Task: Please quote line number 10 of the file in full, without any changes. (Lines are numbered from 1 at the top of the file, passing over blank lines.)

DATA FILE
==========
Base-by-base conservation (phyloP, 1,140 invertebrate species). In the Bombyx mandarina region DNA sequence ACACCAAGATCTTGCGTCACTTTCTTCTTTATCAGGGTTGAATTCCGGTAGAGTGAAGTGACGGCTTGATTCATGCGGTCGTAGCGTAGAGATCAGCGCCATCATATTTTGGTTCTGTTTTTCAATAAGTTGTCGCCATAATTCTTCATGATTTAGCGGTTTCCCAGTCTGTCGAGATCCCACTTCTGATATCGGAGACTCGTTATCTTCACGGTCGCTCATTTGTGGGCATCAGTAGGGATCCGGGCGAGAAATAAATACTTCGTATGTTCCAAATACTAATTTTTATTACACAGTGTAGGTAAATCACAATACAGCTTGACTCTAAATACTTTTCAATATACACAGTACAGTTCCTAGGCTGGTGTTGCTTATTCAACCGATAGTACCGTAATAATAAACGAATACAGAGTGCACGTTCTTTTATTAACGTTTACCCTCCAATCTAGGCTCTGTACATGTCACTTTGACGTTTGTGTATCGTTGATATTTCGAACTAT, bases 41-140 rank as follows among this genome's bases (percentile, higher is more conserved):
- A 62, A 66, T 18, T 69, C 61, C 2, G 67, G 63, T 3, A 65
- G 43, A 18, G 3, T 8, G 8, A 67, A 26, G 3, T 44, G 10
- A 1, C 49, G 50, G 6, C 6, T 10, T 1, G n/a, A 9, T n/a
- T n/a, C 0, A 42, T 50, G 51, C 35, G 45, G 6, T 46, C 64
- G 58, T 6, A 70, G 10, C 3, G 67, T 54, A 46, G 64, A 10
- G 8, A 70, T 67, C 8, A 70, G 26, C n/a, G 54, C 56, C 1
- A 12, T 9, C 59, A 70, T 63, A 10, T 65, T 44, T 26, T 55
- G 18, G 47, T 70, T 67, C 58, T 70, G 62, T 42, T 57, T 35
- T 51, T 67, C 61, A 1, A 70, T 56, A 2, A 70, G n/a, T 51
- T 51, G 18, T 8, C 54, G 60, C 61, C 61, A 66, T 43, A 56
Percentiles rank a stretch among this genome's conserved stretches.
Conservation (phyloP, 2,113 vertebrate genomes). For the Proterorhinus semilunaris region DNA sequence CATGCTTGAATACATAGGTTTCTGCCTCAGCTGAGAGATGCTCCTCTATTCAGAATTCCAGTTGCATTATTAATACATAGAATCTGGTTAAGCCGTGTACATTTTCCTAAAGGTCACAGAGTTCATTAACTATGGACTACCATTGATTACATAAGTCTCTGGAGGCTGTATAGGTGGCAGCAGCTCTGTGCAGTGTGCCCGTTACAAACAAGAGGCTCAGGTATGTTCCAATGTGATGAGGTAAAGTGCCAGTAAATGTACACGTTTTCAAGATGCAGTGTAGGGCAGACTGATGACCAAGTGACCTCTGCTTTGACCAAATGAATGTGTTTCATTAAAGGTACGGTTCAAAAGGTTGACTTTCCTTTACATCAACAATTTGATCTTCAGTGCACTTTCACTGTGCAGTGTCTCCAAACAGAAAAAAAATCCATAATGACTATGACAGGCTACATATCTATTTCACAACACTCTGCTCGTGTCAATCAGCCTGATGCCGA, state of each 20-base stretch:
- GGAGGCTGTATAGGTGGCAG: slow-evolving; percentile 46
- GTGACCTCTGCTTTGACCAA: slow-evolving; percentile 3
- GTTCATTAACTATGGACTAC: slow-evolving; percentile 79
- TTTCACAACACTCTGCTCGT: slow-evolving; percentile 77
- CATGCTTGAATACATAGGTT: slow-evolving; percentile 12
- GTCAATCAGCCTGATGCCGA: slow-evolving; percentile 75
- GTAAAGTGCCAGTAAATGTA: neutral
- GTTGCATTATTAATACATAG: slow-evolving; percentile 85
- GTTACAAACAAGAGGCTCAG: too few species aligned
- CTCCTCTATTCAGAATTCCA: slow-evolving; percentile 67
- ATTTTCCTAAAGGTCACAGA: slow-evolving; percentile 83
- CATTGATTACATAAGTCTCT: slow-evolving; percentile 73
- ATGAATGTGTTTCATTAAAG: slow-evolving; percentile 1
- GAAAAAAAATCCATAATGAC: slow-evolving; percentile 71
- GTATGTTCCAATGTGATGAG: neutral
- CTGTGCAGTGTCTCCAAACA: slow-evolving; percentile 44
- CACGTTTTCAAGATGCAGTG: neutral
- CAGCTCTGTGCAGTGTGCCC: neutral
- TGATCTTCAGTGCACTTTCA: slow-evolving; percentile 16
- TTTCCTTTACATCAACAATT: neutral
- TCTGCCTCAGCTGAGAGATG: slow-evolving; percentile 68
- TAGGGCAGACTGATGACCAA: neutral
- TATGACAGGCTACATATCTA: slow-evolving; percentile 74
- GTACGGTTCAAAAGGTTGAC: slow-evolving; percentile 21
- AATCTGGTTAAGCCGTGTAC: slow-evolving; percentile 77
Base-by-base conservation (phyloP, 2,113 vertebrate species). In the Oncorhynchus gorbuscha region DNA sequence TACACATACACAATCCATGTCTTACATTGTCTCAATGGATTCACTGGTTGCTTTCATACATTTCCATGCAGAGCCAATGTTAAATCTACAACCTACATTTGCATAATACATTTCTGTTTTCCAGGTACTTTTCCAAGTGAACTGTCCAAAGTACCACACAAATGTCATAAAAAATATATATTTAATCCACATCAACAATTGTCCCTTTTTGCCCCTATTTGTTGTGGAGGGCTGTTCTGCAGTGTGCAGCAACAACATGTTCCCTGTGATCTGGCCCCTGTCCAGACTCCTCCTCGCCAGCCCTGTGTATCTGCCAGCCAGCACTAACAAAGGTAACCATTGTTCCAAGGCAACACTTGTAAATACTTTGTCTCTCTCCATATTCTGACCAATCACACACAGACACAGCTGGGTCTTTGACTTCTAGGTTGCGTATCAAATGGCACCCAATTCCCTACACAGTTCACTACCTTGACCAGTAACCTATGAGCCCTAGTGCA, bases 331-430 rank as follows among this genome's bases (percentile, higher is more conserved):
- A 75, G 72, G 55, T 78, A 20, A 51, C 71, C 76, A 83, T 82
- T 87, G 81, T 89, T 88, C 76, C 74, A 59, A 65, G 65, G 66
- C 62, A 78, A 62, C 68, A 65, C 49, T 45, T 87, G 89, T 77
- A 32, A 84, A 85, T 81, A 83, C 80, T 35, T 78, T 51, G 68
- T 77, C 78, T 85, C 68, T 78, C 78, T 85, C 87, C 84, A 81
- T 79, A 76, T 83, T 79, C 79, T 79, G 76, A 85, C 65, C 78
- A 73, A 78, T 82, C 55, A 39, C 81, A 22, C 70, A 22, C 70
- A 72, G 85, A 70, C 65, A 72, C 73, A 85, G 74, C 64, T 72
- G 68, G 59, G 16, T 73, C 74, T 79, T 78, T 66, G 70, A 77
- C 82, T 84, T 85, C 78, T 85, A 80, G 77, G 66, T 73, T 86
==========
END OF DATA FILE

- T 51, T 67, C 61, A 1, A 70, T 56, A 2, A 70, G n/a, T 51